To showcase and celebrate the extraordinary cultural scene within Nottingham, this year saw the return of Neat, the Nottingham European Arts and Theatre Festival. From opera to contemporary art, the program consists of a variety of events to interest a wide range of people. A stand-out event for Impact Arts was the thrilling exploration of the work and representation of one of Nottingham’s finest, the controversial author D.H. Lawrence, performed at the Nottingham Playhouse. 

This excellent performance, directed by Martin Berry, Associate Director at the University of Nottingham’s own Lakeside Arts Centre, combines the two plays: The Fight for Barbara by D.H. Lawrence, and Tennessee Williams’ The Night of the Zeppelin. The performance took place in two parts, the first being a performed reading of Williams’ play. Although only a short excerpt from this piece, the performance did not lack the energy of an entire play.

The remainder of the performance was a longer reading of Lawrence’s lesser-known play, The Fight for Barbara, which involves the passionate struggles of two lovers. Based on the lives of Lawrence and his wife Frieda, they battled the disappointment of her parents and attempts from her husband to win her back. What made this performance all the more exciting was the fact that The Night of the Zeppelin was only recently discovered in 2014 in Texas, meaning this Playhouse production is its first performance. This premiere added to the uniqueness of the performance, and celebrated not only Lawrence’s work, but Williams’ too.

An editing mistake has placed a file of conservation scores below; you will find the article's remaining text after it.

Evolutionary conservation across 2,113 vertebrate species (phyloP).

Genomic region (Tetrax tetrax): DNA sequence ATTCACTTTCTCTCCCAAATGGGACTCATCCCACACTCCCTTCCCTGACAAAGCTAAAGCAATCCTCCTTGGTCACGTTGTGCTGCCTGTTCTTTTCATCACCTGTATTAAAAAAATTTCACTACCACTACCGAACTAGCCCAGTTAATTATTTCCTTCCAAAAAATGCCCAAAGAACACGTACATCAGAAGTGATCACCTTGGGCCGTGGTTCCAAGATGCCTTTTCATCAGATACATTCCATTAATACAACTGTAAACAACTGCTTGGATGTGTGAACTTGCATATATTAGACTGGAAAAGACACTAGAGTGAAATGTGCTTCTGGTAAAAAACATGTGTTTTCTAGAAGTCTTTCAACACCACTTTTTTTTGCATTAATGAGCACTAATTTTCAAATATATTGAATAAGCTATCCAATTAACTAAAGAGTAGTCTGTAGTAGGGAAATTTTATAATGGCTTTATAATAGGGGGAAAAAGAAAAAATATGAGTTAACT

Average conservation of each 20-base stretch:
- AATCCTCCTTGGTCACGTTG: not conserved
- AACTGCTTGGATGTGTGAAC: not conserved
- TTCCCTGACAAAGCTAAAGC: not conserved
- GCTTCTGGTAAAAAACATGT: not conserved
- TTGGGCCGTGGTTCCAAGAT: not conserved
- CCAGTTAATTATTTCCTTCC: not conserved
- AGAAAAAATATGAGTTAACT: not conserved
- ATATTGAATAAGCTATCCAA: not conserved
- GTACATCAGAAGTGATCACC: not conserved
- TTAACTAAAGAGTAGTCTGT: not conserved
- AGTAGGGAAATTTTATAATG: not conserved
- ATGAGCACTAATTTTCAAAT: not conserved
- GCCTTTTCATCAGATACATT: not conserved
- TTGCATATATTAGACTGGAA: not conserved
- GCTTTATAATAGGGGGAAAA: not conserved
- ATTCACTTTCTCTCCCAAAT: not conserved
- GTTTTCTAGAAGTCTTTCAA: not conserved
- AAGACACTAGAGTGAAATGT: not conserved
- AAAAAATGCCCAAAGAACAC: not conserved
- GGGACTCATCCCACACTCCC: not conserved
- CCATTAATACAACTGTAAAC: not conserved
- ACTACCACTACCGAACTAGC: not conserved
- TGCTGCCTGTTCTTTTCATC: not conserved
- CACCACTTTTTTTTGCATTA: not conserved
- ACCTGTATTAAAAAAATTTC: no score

“The combination of both these works meant that it was much more than simply a celebration of Nottingham’s own D.H. Lawrence”

At first I thought that it was strange to combine the work of these two playwrights, both renowned in their own sense with their own characteristic style. I was proved wrong, however, when the link between these plays was revealed. Lawrence can be seen in the portrayal of the main character, Jimmy Wesson, in his own play The Fight for Barbara, which depicts his turbulent relationship with his wife Frieda, who was famously known to despise her representation in the play.

He can also be seen within Williams’ excerpt, which captures the essence of Lawrence, Frieda, fellow novelist Katherine Mansfield, and her husband John Middleton Murray perfectly. The combination of both these works meant that it was much more than simply a celebration of Nottingham’s own D.H. Lawrence. Being paired with the work of Williams gave this performance a unique perspective, as the two plays worked perfectly together as companion pieces.

“Holly Lucas, who played both Frieda and Barbara gave a performance that was captivating and energetic”

The performance was made all the more brilliant by the enthusiasm of the actors. Rather than performing a reading of Williams’ excerpt, due to its short length, the cast learned and performed the ten page excerpt with energy and vitality. Holly Lucas, who played both Frieda and Barbara, gave a performance that was captivating and energetic.

She displayed an immense show of talent, performing both an accurate German accent and the privileged comic voice of Barbara in her petty quarrels with her lover, played with passion by This is England‘s Kieran Hardcastle. The dynamic relationship between the two characters was so compelling that at first I thought them to be husband and wife until the true husband of Barbara was revealed.

This piece offered something entirely different to my usual experience of the theatre. Not only was I given an insight into recently undiscovered material, but also a contemporary pairing of two playwrights I wouldn’t have thought to put together. I thoroughly recommend this show, and the Neat16 Festival to everyone; it is definitely worth a visit!


Lizzie Robinson

Image courtesy of Neat16 and Nottingham Playhouse

Neat16 is running until Sunday 12th June. For more information see here

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